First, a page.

young people to make the transition from being a child to being an adult. Middle-class teenagers can generally rely
on parents and family friends. But many other teenagers are bereft of the help they need, not least the 80,000 or so
children in local authority care. If they then get into trouble with the law, a conviction can often be a one-way
ticket to another crime and another conviction.
There’s also a bigger message. Everyone faces setbacks in their lives — but what makes the difference is whether we can
cope, and whether we have the resilience4 to bounce back. It helps to have friends and family. It helps to have some
assets5. But resilience is also an attitude of mind, and one of the fascinating findings of recent years is that
resilience can be learnt.
As well as documenting needs today, we also looked at which needs could become more acute in future. Anxiety and
depression are on course to double in the space of a generation. So is obesity6.
These, and many of the other needs we identify, aren’t so easy for the public sector to meet. Governments are quite
good at distributing money or providing hospitals. But they’re not so good at providing love and care. This is territory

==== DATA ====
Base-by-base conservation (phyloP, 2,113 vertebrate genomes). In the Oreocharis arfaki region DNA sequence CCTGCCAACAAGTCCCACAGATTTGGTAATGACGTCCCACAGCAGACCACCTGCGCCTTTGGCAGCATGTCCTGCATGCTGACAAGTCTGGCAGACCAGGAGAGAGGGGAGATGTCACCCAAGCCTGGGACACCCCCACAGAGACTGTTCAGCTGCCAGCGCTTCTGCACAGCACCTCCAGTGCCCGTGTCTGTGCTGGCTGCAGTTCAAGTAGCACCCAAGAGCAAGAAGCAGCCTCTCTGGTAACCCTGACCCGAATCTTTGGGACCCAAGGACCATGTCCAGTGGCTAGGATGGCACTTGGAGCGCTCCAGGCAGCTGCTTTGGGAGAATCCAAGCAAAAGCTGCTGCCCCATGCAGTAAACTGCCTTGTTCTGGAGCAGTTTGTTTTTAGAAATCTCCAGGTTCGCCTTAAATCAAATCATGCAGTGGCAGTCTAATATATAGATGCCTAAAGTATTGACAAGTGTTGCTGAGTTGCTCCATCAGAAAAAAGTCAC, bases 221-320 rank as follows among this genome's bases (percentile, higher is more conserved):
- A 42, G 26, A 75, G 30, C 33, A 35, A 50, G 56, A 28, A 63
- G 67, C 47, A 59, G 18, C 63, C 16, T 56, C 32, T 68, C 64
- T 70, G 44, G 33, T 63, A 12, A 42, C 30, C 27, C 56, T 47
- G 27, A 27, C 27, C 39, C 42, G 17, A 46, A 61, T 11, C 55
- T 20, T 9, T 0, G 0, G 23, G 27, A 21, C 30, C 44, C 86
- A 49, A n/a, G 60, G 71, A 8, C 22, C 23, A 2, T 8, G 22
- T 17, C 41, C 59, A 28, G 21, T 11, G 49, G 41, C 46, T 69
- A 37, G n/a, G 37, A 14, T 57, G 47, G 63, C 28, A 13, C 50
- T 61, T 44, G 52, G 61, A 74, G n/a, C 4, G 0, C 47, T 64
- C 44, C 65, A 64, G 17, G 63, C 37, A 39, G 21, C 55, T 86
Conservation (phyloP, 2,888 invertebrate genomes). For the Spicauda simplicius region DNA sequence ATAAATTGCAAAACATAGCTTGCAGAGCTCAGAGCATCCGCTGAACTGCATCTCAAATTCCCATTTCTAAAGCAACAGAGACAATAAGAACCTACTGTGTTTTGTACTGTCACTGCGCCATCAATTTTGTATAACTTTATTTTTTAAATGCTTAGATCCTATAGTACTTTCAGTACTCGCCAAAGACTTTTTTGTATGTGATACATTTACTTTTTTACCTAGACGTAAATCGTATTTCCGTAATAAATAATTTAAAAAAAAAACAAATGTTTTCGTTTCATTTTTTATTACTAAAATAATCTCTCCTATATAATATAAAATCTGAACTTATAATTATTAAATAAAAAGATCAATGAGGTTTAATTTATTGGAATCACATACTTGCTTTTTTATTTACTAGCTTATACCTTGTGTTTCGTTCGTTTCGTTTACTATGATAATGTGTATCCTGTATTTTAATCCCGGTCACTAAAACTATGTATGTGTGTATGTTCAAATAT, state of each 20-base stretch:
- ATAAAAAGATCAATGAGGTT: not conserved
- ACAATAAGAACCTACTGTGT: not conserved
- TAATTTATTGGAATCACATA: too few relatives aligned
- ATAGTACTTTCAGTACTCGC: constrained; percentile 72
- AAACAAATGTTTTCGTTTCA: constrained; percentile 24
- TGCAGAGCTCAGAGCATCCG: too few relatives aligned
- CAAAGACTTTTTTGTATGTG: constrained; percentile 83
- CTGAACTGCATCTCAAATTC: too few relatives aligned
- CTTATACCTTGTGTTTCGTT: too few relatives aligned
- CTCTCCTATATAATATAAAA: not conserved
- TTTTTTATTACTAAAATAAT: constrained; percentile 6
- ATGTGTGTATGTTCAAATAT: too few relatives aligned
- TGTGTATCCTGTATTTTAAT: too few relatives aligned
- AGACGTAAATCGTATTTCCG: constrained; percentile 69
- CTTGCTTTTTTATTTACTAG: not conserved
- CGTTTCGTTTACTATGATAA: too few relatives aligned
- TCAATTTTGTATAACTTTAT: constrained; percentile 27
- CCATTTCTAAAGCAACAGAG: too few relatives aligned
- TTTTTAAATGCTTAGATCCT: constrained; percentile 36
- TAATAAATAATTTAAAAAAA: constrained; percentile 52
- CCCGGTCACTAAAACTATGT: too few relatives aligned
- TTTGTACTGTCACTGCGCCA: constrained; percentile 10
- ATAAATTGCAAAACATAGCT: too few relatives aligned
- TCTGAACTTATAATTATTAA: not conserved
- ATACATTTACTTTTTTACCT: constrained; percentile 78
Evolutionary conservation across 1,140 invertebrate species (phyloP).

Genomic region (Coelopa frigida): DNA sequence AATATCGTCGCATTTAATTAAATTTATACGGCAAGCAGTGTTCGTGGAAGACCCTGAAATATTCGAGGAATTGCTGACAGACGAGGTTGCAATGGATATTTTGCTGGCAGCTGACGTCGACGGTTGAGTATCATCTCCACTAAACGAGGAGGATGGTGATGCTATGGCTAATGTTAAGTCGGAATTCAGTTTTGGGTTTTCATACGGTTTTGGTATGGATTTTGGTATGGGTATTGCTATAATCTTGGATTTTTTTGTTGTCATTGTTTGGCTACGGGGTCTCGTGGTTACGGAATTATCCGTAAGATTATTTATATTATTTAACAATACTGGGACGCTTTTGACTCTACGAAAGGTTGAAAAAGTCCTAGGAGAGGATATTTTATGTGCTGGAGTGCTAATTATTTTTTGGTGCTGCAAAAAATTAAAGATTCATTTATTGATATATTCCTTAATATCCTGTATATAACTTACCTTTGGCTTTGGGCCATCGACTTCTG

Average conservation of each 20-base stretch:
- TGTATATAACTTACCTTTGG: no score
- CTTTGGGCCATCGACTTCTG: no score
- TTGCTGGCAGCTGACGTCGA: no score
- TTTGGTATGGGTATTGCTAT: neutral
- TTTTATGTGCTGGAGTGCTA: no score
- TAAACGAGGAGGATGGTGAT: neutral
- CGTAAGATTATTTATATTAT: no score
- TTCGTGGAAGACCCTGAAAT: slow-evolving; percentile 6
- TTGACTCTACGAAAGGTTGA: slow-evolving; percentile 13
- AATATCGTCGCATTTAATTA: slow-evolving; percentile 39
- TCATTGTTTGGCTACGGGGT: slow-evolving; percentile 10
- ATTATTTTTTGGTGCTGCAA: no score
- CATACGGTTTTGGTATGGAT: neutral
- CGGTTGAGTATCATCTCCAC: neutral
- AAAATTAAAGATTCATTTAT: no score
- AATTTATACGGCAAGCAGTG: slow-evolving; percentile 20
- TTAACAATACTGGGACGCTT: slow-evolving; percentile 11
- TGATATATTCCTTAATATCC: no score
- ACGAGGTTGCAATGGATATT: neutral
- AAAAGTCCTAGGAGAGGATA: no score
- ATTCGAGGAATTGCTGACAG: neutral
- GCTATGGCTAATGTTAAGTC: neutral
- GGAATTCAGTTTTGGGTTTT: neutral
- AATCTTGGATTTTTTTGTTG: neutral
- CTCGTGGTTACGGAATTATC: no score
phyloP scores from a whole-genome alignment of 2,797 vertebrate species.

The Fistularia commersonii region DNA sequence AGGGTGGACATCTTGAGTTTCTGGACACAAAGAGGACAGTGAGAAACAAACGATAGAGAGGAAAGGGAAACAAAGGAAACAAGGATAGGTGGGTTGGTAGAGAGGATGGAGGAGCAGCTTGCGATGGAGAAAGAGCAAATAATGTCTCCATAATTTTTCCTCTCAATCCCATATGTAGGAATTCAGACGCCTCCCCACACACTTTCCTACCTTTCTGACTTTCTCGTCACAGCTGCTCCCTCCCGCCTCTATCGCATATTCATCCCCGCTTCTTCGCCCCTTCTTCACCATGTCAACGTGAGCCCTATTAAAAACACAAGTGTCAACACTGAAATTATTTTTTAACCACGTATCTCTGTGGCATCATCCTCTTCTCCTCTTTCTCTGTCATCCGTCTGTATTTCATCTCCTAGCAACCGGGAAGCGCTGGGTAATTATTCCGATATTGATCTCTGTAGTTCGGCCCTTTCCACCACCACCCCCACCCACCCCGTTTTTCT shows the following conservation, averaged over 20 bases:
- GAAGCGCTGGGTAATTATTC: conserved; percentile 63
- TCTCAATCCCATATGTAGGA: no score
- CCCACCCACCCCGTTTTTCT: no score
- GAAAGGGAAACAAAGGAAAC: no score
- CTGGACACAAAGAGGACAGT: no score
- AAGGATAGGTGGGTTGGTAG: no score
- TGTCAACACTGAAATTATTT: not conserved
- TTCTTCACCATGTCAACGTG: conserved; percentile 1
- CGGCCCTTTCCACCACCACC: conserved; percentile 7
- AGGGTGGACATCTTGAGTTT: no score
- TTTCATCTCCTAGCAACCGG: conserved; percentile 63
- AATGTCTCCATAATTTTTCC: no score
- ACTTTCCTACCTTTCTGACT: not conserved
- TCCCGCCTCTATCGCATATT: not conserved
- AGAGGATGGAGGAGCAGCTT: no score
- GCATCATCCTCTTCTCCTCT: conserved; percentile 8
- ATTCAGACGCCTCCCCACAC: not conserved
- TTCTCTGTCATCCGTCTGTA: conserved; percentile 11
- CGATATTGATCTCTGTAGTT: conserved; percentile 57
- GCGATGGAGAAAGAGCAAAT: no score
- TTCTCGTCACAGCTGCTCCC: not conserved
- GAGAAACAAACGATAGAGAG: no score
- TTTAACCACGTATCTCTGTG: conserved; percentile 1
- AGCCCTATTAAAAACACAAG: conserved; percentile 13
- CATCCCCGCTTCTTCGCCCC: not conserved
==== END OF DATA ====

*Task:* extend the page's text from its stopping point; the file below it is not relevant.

where civil society7 tends to have the edge8: it is better at seeing people in the round, as
individuals rather than as
collections of problems, and, as public spending retreats, civil society is bound to have to play a bigger role. It
would be fatuous9, though, to pretend that charity can substitute for the State. The arithmetic says it all: at the
moment charities spend about £1 for every £20 that government spends.
Our survey shows that Britain is a rich country but with many poor people; a generally happy country but with many
unhappy people. It’s not broken. But it is brittle10, anxious and stressed. To the public it is obvious that psychological
needs are as important as material ones, that love, care, peace of mind are as vital to a good life as having enough
heating or enough clothes to wear. Yet there is an odd gulf between this common knowledge and public policy. Whoever
can bridge that gap may win the battle to convince the public that they understand poverty and what to do about it.
Source: TimesOnline, Dec.8, 2009
Survey on YoungFoundation
1. incapacity benefit - Erwerbsunfähigkeitshilfe
2. antidepressant drugs - Antidepressiva
3. glaring - eklatant, offenkundig
4. resilience - Widerstandsfähigkeit
5. assets - Vermögen, Guthaben
6. obesity - Fettleibigkeit
7. civil society - bürgerliche Gesellschaft, Zivilgesellschaft
8. to have the edge - überlegen sein
9. fatuous - illusorisch
10. brittle - leicht zerbrechlich
1. What does the survey mentioned in this article ascertain in respect of the issue of 'poverty' and the government's
handling of it.
2. In what areas is the state bound to fail and who can do more for the peole's needs?
3. Why do you think have 'psychological needs' become a problem in the past decades?
4. What text type is this? Substantiate your opinion.
5. Do you think the same problems described in the text apply to the German society as well?